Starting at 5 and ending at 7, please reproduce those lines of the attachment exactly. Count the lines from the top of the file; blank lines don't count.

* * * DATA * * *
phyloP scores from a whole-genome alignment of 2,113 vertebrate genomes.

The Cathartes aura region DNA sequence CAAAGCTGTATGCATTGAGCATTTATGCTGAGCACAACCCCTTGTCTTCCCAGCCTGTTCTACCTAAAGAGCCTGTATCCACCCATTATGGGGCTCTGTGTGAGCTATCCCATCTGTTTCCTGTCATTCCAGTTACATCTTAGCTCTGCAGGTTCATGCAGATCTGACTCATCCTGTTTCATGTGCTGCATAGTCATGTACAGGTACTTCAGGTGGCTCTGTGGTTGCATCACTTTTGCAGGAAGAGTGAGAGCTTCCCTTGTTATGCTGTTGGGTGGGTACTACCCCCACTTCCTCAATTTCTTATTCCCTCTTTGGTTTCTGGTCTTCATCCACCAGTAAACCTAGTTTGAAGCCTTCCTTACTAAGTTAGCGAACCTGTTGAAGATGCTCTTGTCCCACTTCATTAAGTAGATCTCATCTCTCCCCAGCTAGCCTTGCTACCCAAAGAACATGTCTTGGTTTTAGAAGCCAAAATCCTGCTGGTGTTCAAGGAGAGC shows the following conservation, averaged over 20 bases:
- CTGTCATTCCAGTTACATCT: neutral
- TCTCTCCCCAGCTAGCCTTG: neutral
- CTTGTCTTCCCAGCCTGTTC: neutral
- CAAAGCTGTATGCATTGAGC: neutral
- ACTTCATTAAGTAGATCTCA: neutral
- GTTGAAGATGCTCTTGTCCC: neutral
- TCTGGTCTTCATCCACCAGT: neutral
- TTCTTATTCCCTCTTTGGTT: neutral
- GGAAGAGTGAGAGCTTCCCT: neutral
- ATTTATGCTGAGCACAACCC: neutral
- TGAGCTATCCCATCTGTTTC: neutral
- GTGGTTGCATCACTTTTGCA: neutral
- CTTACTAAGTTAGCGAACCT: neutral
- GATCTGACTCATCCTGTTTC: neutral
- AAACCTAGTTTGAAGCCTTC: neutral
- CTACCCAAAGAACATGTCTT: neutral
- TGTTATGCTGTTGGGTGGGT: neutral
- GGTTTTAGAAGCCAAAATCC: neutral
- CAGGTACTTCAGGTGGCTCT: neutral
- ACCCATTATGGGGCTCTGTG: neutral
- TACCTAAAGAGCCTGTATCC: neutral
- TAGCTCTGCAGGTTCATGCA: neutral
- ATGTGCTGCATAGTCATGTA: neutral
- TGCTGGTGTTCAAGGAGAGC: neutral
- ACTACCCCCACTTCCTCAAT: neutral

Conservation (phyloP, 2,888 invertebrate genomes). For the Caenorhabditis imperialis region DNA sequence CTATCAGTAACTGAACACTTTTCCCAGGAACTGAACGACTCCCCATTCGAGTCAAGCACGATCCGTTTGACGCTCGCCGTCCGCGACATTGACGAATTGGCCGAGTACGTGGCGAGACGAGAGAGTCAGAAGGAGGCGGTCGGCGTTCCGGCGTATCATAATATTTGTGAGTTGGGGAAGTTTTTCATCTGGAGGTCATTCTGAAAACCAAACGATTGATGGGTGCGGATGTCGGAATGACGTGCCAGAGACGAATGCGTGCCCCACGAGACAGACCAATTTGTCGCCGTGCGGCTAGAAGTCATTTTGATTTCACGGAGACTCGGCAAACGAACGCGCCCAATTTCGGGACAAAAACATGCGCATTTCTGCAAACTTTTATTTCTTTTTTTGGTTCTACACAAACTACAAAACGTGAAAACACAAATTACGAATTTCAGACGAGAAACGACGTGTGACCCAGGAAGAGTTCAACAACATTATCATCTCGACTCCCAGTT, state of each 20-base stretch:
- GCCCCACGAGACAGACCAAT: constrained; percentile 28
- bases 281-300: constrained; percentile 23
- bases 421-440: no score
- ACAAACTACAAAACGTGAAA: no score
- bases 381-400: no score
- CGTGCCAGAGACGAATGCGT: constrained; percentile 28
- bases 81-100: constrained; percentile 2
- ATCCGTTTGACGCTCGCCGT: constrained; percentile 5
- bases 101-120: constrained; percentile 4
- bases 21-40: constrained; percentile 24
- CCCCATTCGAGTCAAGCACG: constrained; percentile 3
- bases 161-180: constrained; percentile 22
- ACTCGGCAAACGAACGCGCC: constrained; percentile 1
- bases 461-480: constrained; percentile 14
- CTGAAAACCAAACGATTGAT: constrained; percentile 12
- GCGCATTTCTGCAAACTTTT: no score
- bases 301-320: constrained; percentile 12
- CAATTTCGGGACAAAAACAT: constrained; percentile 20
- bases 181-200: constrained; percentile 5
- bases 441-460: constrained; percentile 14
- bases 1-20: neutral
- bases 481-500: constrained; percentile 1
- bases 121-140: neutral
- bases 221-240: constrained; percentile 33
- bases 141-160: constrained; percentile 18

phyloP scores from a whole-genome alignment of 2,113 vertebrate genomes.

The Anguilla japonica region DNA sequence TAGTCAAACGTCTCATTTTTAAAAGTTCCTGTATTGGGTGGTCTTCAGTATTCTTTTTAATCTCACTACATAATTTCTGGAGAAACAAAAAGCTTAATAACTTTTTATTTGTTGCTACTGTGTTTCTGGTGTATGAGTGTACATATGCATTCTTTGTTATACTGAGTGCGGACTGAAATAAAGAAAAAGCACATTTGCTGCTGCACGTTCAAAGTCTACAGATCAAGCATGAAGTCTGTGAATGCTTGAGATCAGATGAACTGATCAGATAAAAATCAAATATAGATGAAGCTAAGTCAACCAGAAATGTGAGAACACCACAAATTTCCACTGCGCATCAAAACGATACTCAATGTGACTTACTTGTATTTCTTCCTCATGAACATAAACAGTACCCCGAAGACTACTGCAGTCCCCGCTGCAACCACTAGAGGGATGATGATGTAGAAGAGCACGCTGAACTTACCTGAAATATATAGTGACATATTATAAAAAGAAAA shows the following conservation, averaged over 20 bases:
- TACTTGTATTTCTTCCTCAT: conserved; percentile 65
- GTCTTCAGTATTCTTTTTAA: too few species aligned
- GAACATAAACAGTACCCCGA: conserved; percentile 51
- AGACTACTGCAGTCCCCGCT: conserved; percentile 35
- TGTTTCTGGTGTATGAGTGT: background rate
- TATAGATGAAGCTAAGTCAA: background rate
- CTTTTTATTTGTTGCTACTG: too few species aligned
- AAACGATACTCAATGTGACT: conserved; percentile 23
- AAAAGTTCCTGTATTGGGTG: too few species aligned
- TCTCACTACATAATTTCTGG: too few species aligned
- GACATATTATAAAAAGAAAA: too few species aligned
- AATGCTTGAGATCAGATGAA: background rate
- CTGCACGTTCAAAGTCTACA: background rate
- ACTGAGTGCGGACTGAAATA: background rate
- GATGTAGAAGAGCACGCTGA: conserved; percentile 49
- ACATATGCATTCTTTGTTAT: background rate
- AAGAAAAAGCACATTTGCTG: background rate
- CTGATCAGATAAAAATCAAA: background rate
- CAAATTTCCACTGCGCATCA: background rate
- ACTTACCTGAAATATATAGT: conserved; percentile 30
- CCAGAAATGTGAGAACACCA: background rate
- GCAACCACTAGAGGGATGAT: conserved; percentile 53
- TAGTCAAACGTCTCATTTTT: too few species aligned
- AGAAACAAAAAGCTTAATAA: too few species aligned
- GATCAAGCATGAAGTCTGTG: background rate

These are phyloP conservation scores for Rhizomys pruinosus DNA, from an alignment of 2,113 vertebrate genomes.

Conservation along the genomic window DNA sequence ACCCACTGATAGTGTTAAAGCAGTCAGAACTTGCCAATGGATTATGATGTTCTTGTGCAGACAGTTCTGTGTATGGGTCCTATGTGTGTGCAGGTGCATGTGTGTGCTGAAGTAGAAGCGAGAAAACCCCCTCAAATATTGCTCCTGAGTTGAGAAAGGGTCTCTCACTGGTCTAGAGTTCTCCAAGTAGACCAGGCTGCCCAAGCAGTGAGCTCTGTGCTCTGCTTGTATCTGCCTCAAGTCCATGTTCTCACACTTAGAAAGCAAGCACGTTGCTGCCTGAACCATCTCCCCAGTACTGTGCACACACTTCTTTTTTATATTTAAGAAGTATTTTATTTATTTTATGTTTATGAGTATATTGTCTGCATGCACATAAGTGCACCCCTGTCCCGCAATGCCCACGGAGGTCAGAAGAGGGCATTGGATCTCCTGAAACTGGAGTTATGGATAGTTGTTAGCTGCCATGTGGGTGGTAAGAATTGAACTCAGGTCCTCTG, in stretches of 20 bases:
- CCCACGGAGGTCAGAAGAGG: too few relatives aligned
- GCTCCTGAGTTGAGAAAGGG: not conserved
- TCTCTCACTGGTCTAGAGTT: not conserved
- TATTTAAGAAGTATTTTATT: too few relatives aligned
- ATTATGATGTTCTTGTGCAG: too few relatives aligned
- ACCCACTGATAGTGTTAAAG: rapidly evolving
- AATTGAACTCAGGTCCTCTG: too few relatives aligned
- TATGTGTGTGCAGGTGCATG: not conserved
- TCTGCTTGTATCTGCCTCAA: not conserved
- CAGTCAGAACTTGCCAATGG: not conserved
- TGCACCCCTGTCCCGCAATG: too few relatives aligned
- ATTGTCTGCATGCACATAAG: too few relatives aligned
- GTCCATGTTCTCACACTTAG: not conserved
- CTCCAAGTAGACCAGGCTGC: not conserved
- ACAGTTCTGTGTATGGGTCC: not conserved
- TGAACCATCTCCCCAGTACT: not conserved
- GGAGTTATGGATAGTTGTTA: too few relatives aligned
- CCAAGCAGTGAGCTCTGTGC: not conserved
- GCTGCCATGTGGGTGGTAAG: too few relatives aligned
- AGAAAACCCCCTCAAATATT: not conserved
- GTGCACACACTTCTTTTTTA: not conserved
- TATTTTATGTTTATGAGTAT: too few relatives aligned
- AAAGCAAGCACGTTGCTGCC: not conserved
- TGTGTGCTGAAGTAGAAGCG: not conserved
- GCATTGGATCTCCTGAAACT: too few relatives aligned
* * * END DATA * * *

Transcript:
- CTTGTCTTCCCAGCCTGTTC: neutral
- CAAAGCTGTATGCATTGAGC: neutral
- ACTTCATTAAGTAGATCTCA: neutral